If a search is deemed unlawful due to lack of probable cause does that invalidate all evidence against you obtained through that search or just the evidence specific to the case?

Say, for instance, you are suspected to harbor a fugitive and they search your house and they find drugs in your house. If it comes out that the government had a lack of probable cause to search your house for the harboring a fugitive case would that also make the drug bust invalid?

Can a lack of probable cause affect evidence of a separate but related case?


2 Answers 2


Conducting an illegal search does not amount to a permanent get out of jail free card ("does that invalidate all evidence against you". What is excluded is evidence derived from that illegal search, regardless of what crime they were searching for. It would include later evidence for an unrelated crime where the probable cause was uncovered by the illegal search. The doctrine is not absolute, so a grand jury can inquire about a matter brought to their attention via an illegal search ("the exclusionary rule has never been interpreted to proscribe the use of illegally seized evidence in all proceedings or against all persons", US v. Calandra). Also, the doctrine excludes the product of a bad faith search without probable cause e.g. where the officer lies about the probable cause. There is also a "social cost" consideration, see Pennsylvania v. Scott.

Utah v. Strief establishes three related doctrines. Unlawfully-obtained evidence independently acquired by officers from a source may be admittede. Evidence may be admitted if it would have been discovered without the unconstitutional source. Finally, since the poison fruit doctrine is intended to limit illegal police action, it may be admitted when there is a remote connection between illegal police conduct and gathering of evidence (e.g. the existence of an arrest warrant, discovered after the search).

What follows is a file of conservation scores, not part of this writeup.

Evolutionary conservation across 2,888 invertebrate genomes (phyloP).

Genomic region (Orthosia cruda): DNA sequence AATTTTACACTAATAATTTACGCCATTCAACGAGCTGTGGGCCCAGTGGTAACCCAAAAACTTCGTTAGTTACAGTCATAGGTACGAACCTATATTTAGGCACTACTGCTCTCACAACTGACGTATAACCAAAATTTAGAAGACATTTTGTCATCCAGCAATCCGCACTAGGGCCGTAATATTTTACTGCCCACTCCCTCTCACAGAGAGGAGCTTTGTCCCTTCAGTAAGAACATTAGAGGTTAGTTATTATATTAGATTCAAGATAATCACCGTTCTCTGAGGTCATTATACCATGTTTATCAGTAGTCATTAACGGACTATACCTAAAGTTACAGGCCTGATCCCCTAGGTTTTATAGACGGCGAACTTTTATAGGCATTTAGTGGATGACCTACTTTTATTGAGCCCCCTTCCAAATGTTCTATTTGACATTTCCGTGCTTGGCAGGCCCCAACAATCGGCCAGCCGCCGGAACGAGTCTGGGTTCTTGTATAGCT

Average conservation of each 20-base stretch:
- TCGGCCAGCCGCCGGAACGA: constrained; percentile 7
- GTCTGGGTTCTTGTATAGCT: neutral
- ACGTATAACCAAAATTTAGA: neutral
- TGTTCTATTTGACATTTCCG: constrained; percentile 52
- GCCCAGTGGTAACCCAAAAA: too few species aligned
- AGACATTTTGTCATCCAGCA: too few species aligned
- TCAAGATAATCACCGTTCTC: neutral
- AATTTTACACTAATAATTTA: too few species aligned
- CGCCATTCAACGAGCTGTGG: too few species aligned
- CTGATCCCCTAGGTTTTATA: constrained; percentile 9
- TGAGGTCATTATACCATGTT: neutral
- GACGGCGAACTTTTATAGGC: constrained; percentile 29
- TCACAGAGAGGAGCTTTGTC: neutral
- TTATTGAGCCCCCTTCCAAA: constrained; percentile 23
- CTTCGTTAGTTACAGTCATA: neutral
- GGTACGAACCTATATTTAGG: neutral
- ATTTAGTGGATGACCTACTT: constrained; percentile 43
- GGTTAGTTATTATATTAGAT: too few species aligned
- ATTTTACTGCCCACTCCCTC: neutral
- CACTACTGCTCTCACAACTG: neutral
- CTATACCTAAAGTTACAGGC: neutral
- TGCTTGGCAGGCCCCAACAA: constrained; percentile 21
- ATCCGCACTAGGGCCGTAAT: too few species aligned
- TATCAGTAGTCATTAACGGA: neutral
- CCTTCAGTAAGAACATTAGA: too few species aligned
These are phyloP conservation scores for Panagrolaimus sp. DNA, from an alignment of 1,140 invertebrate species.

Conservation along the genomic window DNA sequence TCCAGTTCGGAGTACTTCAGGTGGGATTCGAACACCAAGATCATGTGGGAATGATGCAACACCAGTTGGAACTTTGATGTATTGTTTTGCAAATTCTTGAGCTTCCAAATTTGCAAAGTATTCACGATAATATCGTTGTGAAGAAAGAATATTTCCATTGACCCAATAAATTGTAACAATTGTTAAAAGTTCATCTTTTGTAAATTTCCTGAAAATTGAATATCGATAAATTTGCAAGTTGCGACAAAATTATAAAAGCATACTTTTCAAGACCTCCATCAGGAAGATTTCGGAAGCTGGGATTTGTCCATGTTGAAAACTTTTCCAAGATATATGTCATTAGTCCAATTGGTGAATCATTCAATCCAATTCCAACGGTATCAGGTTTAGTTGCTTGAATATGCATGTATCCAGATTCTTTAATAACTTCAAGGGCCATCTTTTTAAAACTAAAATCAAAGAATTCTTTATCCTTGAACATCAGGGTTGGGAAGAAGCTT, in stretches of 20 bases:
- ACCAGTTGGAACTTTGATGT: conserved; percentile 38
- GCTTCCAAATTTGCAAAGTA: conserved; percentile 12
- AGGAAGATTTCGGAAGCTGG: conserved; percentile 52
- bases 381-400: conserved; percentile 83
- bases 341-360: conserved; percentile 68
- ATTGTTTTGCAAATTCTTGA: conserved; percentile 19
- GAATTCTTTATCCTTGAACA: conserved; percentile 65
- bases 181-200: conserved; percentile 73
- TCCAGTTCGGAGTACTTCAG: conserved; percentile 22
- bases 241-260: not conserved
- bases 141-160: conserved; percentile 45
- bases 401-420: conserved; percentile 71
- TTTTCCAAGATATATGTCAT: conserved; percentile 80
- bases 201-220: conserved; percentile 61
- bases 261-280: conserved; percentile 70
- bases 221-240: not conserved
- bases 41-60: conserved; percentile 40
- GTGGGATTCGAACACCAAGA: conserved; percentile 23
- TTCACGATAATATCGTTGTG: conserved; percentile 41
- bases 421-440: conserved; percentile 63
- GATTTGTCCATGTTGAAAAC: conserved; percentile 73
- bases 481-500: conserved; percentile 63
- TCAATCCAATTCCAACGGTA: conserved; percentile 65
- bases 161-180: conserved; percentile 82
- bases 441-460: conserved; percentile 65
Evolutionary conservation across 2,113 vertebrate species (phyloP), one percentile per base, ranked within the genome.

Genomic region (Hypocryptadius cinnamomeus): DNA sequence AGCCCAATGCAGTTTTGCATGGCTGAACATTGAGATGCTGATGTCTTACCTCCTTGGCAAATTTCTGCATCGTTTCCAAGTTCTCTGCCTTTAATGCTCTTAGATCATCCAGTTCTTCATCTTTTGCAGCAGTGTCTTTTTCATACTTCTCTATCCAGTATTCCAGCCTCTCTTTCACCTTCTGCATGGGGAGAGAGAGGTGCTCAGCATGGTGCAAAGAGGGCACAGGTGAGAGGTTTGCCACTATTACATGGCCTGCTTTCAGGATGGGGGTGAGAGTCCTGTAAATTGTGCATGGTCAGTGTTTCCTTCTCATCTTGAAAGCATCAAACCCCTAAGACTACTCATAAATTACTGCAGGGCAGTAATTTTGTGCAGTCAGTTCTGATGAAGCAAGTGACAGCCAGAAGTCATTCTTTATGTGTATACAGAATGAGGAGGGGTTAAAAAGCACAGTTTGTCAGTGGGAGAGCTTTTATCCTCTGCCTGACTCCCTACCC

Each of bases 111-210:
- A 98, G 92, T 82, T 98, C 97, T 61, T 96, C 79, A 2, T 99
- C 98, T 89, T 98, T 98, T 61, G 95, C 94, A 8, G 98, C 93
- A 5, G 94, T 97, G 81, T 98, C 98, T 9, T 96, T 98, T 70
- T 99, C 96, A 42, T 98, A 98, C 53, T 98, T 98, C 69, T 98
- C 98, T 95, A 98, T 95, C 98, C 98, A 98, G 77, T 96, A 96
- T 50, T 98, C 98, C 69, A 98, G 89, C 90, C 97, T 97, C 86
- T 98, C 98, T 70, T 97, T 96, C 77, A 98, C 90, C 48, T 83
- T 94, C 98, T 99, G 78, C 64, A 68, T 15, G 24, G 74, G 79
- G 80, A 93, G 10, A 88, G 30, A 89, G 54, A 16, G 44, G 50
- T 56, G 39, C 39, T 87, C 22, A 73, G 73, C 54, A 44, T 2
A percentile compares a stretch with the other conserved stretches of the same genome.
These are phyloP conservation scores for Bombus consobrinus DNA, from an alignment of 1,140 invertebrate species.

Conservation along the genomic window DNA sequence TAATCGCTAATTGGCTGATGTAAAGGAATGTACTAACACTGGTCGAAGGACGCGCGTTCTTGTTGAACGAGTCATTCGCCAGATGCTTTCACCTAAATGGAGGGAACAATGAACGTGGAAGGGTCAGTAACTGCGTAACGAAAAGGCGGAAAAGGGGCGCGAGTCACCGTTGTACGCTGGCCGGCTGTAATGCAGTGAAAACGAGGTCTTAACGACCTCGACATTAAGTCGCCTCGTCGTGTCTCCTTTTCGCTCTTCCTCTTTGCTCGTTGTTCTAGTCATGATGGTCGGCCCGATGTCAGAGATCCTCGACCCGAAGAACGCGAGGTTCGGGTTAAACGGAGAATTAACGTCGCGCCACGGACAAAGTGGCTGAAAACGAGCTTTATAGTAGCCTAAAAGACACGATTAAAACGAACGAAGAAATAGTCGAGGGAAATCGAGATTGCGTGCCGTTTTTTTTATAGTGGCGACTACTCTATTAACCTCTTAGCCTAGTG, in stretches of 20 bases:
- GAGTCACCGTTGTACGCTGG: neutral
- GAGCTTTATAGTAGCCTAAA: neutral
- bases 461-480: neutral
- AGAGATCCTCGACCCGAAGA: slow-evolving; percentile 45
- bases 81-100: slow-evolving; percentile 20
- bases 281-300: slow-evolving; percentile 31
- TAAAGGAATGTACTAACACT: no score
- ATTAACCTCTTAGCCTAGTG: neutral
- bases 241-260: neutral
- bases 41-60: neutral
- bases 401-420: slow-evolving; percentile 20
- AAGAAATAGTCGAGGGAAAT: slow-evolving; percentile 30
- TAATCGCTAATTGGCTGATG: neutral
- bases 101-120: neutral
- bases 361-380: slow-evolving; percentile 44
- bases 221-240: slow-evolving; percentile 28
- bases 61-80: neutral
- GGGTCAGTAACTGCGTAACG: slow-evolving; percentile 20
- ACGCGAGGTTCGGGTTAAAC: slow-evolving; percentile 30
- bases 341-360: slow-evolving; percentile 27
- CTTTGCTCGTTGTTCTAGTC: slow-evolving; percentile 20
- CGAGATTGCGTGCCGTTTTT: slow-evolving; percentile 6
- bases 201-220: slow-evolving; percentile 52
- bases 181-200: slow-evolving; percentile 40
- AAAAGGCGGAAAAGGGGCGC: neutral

Nothing in your hypothetical points to an exception. The "social costs" consideration was specifically related to "social costs of allowing convicted criminals who violate their parole to remain at large", but the potential for wider application is established (however, it is well-established that evidence of ordinary drug possession is excluded, from the myriad cases of such exclusions over the past century).

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    I meant does that invalidate all evidence against you that was obtained through that search. I should be more specific, I will edit.
    – Neil Meyer
    Aug 25, 2021 at 16:22

This is almost exactly what occurred in the landmark case of Mapp v. Ohio, 367 U.S. 643 (1961). Police were searching for Virgil Ogletree on a tip he was at Mapp's apartment. They broke in, claiming to have a warrant which was never produced in court, and quite probably was only a paper never signed by a judge. They found and arrested Ogletree. They also found (according to the Wikipedia article) "a small number of pornographic books and pictures, which Mapp stated a previous tenant had left behind". Some months later Mapp was prosecuted for possession of pornography" based on this evidence. The Supreme Court overturned Mapp's conviction based on the unlawful nature of the search.

In the Mapp opinion, the Court wrote: